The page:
Consumer and mortgage loans are secured by collateral that is clear and marketable. Security for commercial lending, on the other hand, can be murky-meaning credit unions must be able to glean information from alternate sources.
Linda Keith, who offers how-to workshops on this subject to banks and CUs, told attendees at the California Credit Union League's recent Big Valley Educational Conference here tax returns can be mined for the needed answers.
The biggest drawback of this method, however, is a delay in information. Lenders currently are looking at returns from the 2002 tax year.
"Many credit union lenders are not comfortable moving into commercial lending," said Keith. "You want to get from tax return income to current inflow. When we get a checking account statement from our financial institution, we know it is not up to date, but we know how to reconcile unpaid checks and service charges. The same thing can be done with tax returns."
Lenders examining tax returns must add excluded or new income, deduct non-cash or non-recurring income, and subtract new expenditures and non-cash deductions, she said. For example, some items might not have been tax deductible, but result in significant cash flow-perhaps thousands or tens of thousands of dollars.
"Sometimes a commercial loan may be secured by a personal residence, or a personal guarantee from the owner of the company. However, the lender must make sure the owner is not so strapped he or she can't leave enough in the business to pay off the loan."
There are several "red flags" that may appear in business tax forms that CUs must be aware of, Keith said. Examples include significant drops in discretionary costs, equipment lists that don't make sense, taxes that do not seem sufficient and family businesses that are not paying all family members.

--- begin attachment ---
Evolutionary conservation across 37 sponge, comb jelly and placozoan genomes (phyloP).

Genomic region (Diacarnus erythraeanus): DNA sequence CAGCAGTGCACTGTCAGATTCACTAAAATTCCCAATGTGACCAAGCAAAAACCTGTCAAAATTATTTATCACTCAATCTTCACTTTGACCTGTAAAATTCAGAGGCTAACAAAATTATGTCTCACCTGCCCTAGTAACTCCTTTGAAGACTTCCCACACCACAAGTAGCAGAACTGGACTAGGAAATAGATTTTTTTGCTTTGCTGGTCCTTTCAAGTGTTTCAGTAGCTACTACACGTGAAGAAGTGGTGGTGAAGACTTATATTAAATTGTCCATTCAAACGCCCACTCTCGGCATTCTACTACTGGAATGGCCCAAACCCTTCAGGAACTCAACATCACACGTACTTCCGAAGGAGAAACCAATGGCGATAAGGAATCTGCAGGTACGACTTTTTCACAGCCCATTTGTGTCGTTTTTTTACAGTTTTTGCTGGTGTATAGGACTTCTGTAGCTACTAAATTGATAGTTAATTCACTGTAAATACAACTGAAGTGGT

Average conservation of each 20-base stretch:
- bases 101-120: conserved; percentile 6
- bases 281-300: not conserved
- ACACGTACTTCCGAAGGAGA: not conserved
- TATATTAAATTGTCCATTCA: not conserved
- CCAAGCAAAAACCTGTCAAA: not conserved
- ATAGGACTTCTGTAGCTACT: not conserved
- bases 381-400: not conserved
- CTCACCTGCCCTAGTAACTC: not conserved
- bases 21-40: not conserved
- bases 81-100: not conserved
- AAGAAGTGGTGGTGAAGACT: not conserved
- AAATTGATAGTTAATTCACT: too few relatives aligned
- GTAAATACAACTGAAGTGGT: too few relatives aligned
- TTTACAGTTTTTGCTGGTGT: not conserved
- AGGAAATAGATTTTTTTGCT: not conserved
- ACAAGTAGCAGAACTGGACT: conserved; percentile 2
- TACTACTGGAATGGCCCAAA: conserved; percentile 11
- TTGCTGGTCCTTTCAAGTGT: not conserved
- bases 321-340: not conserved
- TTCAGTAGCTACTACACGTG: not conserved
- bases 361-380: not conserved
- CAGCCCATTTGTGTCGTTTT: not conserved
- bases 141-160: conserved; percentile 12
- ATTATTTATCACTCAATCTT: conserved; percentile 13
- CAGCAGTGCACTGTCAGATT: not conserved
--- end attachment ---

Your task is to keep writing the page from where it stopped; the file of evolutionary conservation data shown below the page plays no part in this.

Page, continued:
If equipment lists contain unusual items, it can be a clue that something significant about the business is changing, she explained. "Perhaps the focus is going in a different direction, or the owner is gearing down for retirement."
As for insufficient tax payments, Keith quipped: "If a credit union and the IRS are in line to get paid, guess who gets paid!"
Family businesses can be misleading. Lenders must ask who is earning wages. If teenagers are working in a store for free, when they go off to college, the business may have to hire someone to take their place.
Another potential red flag is lawsuits. Keith said if a business is involved in a lawsuit, it is not necessarily bad, but the CU must know the cost to defend. "If the business loses, what is the potential outcome? Will it lose money, or could it be something more serious such as the rights to its best product?"
The most important element, Keith said, is for credit unions to have written guidelines on commercial lending. Especially important are a list of the documentation needed and a standard worksheet.
"Make sure the worksheets are flexible," she advised. "Don't use the same worksheet as in a mortgage loan. Commercial lending worksheets have more items and require more work compared to consumer lending. And make sure people have adequate training so they have the ability to take tax returns and, with confidence, determine if the individual or business qualify for a loan."